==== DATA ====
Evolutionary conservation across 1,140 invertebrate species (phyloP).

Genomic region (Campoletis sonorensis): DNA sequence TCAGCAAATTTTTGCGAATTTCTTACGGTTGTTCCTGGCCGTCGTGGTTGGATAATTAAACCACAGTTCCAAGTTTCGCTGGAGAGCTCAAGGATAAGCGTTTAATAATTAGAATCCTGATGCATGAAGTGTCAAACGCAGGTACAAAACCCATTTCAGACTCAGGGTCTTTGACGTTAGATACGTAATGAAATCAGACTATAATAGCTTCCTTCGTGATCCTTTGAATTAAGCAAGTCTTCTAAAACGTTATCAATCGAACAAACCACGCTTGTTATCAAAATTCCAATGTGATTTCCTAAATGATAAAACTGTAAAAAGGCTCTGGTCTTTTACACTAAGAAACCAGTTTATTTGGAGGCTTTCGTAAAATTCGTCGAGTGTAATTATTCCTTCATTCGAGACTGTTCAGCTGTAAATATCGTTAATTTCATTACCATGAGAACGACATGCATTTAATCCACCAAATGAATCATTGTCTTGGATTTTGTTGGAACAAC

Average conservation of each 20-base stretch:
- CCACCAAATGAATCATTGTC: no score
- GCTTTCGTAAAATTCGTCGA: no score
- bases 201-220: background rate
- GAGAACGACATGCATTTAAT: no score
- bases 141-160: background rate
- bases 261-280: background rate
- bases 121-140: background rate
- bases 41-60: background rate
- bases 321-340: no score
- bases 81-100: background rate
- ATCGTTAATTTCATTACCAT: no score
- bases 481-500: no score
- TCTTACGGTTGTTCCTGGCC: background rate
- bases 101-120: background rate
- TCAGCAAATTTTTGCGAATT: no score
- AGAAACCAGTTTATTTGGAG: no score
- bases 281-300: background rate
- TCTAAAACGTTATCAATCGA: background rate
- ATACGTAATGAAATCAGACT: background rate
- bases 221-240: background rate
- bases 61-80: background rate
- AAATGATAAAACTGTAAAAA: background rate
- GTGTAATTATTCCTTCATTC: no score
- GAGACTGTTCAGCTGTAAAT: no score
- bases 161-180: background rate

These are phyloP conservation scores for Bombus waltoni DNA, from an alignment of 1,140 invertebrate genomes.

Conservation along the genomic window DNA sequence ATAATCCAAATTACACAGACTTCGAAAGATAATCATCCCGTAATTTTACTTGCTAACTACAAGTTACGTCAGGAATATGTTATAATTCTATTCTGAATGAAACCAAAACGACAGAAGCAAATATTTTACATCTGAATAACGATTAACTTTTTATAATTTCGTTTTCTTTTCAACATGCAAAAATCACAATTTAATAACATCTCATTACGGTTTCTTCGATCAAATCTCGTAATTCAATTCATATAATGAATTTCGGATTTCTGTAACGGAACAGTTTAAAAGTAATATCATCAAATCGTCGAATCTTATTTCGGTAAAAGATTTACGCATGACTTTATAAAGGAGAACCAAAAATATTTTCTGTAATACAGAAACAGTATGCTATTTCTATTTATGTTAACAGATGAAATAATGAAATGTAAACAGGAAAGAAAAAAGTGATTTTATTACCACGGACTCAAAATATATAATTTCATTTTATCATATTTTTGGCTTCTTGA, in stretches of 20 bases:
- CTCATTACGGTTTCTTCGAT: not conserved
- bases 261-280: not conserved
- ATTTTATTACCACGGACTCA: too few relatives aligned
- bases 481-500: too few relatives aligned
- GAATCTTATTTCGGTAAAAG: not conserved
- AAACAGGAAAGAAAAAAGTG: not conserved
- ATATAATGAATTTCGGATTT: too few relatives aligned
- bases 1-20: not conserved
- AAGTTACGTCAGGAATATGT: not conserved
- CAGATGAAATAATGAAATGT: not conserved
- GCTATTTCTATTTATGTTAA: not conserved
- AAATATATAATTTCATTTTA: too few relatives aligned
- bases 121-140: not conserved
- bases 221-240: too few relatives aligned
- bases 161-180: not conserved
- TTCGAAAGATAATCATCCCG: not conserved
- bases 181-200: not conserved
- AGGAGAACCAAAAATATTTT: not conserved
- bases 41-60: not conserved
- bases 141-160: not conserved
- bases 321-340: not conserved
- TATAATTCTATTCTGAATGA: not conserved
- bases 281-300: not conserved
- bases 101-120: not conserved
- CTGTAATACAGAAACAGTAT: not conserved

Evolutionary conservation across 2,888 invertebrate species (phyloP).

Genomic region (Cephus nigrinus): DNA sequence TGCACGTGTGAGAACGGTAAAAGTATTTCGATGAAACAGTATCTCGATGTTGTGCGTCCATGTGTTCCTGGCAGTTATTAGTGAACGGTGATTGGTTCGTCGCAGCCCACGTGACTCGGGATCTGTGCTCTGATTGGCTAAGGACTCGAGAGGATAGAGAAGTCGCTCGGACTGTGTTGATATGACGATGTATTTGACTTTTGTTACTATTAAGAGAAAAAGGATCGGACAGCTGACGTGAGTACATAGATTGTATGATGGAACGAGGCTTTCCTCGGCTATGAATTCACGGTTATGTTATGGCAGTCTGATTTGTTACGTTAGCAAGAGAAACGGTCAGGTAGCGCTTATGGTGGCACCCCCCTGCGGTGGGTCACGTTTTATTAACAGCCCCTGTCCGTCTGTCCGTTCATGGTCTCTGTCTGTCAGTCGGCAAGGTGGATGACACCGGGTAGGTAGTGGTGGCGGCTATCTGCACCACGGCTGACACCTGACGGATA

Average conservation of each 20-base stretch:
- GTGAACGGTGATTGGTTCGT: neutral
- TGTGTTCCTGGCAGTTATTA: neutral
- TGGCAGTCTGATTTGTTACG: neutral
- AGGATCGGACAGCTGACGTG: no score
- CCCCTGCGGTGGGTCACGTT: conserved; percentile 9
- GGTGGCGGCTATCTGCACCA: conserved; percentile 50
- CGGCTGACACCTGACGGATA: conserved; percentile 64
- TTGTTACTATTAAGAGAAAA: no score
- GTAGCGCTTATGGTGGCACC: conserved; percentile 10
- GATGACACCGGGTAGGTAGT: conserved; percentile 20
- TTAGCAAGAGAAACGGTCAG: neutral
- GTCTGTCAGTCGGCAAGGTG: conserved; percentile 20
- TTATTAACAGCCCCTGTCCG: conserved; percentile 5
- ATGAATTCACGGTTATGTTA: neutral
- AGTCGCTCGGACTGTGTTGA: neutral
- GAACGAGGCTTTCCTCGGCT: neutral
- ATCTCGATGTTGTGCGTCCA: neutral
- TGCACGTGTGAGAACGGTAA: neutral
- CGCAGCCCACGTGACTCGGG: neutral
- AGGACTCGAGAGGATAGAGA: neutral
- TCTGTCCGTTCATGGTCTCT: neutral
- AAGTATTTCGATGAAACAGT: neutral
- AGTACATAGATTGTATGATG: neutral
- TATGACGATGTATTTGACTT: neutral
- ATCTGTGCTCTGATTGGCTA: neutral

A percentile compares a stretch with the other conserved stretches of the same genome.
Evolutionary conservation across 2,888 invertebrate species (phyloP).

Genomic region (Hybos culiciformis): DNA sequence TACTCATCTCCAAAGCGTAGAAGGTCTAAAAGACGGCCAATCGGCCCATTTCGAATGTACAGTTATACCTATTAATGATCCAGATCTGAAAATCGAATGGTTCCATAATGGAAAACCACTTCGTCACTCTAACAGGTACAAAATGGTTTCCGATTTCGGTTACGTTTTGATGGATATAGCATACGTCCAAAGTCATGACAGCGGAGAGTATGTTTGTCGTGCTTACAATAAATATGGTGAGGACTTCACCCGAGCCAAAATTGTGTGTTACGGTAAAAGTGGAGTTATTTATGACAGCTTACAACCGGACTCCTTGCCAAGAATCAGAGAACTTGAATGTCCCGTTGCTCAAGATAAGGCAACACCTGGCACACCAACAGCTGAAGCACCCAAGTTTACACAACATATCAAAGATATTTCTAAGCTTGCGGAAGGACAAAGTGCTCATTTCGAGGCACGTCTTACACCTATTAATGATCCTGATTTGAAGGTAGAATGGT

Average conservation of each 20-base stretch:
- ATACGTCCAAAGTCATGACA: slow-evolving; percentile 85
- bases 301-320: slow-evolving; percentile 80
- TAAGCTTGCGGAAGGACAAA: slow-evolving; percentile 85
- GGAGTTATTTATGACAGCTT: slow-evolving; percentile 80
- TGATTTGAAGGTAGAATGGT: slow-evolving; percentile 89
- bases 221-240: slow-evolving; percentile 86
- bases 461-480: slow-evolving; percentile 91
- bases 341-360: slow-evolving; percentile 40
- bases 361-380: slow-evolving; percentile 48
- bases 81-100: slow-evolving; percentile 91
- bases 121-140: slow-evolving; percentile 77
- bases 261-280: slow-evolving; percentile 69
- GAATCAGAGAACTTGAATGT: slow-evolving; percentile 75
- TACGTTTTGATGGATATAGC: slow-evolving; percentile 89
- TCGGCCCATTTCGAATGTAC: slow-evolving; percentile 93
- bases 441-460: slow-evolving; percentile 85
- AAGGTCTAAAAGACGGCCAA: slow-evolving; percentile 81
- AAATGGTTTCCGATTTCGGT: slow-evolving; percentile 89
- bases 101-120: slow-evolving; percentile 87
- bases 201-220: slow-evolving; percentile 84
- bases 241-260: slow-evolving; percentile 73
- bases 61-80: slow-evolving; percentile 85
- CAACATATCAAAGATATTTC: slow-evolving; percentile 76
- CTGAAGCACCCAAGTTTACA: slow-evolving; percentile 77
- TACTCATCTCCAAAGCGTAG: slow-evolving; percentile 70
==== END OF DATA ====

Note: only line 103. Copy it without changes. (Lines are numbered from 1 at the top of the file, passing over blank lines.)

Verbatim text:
- bases 441-460: slow-evolving; percentile 85